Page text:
The Supreme Court Compendium provides historical and statistical information on the Supreme Court: its institutional development; caseload; decision trends; the background, nomination, and voting behavior of its justices; its relationship with public, governmental, and other judicial bodies; and its impact. With over 180 tables and figures, this new edition is intended to capture the full retrospective picture through the 2013-2014 term of the Roberts Court and the momentous decisions handed down within the last four years, including United States v. Windsor, National Federation of Independent Business v. Sebelius, and Shelby County v. Holder.

The Supreme Court and Public Opinion
The Supreme Court and Public Opinion

The relationship between the Supreme Court and public opinion brings together questions of vital interest to Court-watchers. First, is the Supreme Court influenced by public opinion? Second, does the Supreme Court have the capability to influence public opinion through its rulings? The latter question can be expanded to include issues of public support for the Court and the extent to which the Court is able to influence the public’s opinion about itself.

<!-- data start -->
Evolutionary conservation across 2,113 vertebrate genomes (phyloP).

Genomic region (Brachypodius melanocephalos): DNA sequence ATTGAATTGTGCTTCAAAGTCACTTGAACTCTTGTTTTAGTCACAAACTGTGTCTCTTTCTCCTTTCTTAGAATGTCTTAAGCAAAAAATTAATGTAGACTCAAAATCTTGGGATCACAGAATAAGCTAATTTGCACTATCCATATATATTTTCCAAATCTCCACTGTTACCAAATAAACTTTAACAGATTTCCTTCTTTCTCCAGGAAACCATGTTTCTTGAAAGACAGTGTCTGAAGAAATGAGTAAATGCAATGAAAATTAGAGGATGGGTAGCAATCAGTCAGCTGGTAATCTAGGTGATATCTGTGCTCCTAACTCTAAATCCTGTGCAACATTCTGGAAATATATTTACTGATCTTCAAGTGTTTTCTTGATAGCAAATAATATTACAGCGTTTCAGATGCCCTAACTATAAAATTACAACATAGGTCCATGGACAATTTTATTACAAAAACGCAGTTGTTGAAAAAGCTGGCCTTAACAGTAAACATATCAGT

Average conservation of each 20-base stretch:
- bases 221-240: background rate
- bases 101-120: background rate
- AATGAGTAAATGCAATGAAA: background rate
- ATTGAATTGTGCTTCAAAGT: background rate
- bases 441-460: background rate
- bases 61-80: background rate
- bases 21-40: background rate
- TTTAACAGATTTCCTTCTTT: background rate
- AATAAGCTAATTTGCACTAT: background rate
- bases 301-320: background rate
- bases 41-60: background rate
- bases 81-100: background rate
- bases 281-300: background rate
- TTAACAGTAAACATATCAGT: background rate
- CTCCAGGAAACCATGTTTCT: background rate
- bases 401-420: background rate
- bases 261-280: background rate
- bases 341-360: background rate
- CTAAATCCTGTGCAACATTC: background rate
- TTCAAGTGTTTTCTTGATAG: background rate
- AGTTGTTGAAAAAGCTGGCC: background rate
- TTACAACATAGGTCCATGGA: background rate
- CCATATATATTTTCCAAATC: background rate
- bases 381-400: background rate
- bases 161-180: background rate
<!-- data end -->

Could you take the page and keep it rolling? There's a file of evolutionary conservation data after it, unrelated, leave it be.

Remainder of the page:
High-profile decisions by and large reflect public opinion.1 Whether the Court is actually influenced by public opinion is harder to gauge. Some scholars think the answer must be yes. Without the power of the sword or the purse,2 the Court requires public ...

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